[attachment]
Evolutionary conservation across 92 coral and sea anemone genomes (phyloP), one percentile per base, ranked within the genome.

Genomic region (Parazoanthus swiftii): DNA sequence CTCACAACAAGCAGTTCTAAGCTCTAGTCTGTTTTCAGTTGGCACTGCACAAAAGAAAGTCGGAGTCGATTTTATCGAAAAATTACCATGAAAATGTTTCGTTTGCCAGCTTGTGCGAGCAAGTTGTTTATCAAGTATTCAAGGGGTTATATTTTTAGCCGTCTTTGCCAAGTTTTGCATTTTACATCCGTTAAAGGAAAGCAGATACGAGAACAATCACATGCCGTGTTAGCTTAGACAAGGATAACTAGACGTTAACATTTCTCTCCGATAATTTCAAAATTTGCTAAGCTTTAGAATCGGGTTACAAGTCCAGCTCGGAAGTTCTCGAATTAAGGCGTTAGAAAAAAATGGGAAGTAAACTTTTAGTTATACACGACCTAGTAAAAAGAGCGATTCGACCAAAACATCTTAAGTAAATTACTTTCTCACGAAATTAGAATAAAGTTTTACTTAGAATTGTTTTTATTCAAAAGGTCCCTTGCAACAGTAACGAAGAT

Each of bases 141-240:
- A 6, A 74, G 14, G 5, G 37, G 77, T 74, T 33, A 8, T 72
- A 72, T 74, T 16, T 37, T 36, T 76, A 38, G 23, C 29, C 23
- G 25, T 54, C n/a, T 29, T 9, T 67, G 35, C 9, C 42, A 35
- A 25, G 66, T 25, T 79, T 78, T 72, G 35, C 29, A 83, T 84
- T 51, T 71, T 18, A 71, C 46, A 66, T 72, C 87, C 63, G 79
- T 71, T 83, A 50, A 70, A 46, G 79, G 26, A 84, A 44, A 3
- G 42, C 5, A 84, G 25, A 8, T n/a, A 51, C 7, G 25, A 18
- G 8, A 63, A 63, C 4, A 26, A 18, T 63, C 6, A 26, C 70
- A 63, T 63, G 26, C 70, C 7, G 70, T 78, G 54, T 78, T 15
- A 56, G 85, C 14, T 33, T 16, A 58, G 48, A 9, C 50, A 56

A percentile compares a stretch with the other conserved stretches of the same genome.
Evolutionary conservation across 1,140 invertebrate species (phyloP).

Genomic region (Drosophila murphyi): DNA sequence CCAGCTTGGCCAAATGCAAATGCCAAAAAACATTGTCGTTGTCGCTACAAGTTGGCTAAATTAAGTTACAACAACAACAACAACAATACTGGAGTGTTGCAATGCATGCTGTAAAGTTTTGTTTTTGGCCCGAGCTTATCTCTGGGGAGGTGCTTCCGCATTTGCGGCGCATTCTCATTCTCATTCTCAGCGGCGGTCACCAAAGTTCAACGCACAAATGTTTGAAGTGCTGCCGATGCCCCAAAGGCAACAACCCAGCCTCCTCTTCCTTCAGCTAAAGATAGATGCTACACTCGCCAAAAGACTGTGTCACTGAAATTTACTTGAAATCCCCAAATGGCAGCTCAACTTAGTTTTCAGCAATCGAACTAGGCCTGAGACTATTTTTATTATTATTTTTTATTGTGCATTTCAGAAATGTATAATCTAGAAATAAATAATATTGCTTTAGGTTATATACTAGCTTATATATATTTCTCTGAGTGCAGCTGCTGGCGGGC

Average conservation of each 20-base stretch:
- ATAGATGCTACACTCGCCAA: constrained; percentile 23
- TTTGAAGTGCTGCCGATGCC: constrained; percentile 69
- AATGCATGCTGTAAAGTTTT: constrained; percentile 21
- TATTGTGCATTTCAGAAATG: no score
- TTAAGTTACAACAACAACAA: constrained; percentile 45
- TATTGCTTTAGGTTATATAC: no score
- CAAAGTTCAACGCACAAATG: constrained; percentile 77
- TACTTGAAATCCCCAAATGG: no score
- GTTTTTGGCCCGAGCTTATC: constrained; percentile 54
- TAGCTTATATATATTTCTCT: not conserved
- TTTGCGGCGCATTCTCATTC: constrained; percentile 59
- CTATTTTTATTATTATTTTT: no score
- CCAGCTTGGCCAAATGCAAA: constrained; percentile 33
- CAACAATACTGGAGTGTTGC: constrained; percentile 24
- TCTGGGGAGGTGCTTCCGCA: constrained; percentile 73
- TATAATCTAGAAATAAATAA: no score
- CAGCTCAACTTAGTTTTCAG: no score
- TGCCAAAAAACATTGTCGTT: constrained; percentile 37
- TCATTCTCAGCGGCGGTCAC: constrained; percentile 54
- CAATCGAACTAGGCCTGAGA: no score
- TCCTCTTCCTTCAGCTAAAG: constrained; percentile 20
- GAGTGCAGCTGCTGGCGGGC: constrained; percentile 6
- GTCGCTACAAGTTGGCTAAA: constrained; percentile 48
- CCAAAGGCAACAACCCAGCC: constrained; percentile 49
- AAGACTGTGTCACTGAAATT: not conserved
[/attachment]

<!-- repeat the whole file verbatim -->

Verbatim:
Evolutionary conservation across 92 coral and sea anemone genomes (phyloP), one percentile per base, ranked within the genome.

Genomic region (Parazoanthus swiftii): DNA sequence CTCACAACAAGCAGTTCTAAGCTCTAGTCTGTTTTCAGTTGGCACTGCACAAAAGAAAGTCGGAGTCGATTTTATCGAAAAATTACCATGAAAATGTTTCGTTTGCCAGCTTGTGCGAGCAAGTTGTTTATCAAGTATTCAAGGGGTTATATTTTTAGCCGTCTTTGCCAAGTTTTGCATTTTACATCCGTTAAAGGAAAGCAGATACGAGAACAATCACATGCCGTGTTAGCTTAGACAAGGATAACTAGACGTTAACATTTCTCTCCGATAATTTCAAAATTTGCTAAGCTTTAGAATCGGGTTACAAGTCCAGCTCGGAAGTTCTCGAATTAAGGCGTTAGAAAAAAATGGGAAGTAAACTTTTAGTTATACACGACCTAGTAAAAAGAGCGATTCGACCAAAACATCTTAAGTAAATTACTTTCTCACGAAATTAGAATAAAGTTTTACTTAGAATTGTTTTTATTCAAAAGGTCCCTTGCAACAGTAACGAAGAT

Each of bases 141-240:
- A 6, A 74, G 14, G 5, G 37, G 77, T 74, T 33, A 8, T 72
- A 72, T 74, T 16, T 37, T 36, T 76, A 38, G 23, C 29, C 23
- G 25, T 54, C n/a, T 29, T 9, T 67, G 35, C 9, C 42, A 35
- A 25, G 66, T 25, T 79, T 78, T 72, G 35, C 29, A 83, T 84
- T 51, T 71, T 18, A 71, C 46, A 66, T 72, C 87, C 63, G 79
- T 71, T 83, A 50, A 70, A 46, G 79, G 26, A 84, A 44, A 3
- G 42, C 5, A 84, G 25, A 8, T n/a, A 51, C 7, G 25, A 18
- G 8, A 63, A 63, C 4, A 26, A 18, T 63, C 6, A 26, C 70
- A 63, T 63, G 26, C 70, C 7, G 70, T 78, G 54, T 78, T 15
- A 56, G 85, C 14, T 33, T 16, A 58, G 48, A 9, C 50, A 56

A percentile compares a stretch with the other conserved stretches of the same genome.
Evolutionary conservation across 1,140 invertebrate species (phyloP).

Genomic region (Drosophila murphyi): DNA sequence CCAGCTTGGCCAAATGCAAATGCCAAAAAACATTGTCGTTGTCGCTACAAGTTGGCTAAATTAAGTTACAACAACAACAACAACAATACTGGAGTGTTGCAATGCATGCTGTAAAGTTTTGTTTTTGGCCCGAGCTTATCTCTGGGGAGGTGCTTCCGCATTTGCGGCGCATTCTCATTCTCATTCTCAGCGGCGGTCACCAAAGTTCAACGCACAAATGTTTGAAGTGCTGCCGATGCCCCAAAGGCAACAACCCAGCCTCCTCTTCCTTCAGCTAAAGATAGATGCTACACTCGCCAAAAGACTGTGTCACTGAAATTTACTTGAAATCCCCAAATGGCAGCTCAACTTAGTTTTCAGCAATCGAACTAGGCCTGAGACTATTTTTATTATTATTTTTTATTGTGCATTTCAGAAATGTATAATCTAGAAATAAATAATATTGCTTTAGGTTATATACTAGCTTATATATATTTCTCTGAGTGCAGCTGCTGGCGGGC

Average conservation of each 20-base stretch:
- ATAGATGCTACACTCGCCAA: constrained; percentile 23
- TTTGAAGTGCTGCCGATGCC: constrained; percentile 69
- AATGCATGCTGTAAAGTTTT: constrained; percentile 21
- TATTGTGCATTTCAGAAATG: no score
- TTAAGTTACAACAACAACAA: constrained; percentile 45
- TATTGCTTTAGGTTATATAC: no score
- CAAAGTTCAACGCACAAATG: constrained; percentile 77
- TACTTGAAATCCCCAAATGG: no score
- GTTTTTGGCCCGAGCTTATC: constrained; percentile 54
- TAGCTTATATATATTTCTCT: not conserved
- TTTGCGGCGCATTCTCATTC: constrained; percentile 59
- CTATTTTTATTATTATTTTT: no score
- CCAGCTTGGCCAAATGCAAA: constrained; percentile 33
- CAACAATACTGGAGTGTTGC: constrained; percentile 24
- TCTGGGGAGGTGCTTCCGCA: constrained; percentile 73
- TATAATCTAGAAATAAATAA: no score
- CAGCTCAACTTAGTTTTCAG: no score
- TGCCAAAAAACATTGTCGTT: constrained; percentile 37
- TCATTCTCAGCGGCGGTCAC: constrained; percentile 54
- CAATCGAACTAGGCCTGAGA: no score
- TCCTCTTCCTTCAGCTAAAG: constrained; percentile 20
- GAGTGCAGCTGCTGGCGGGC: constrained; percentile 6
- GTCGCTACAAGTTGGCTAAA: constrained; percentile 48
- CCAAAGGCAACAACCCAGCC: constrained; percentile 49
- AAGACTGTGTCACTGAAATT: not conserved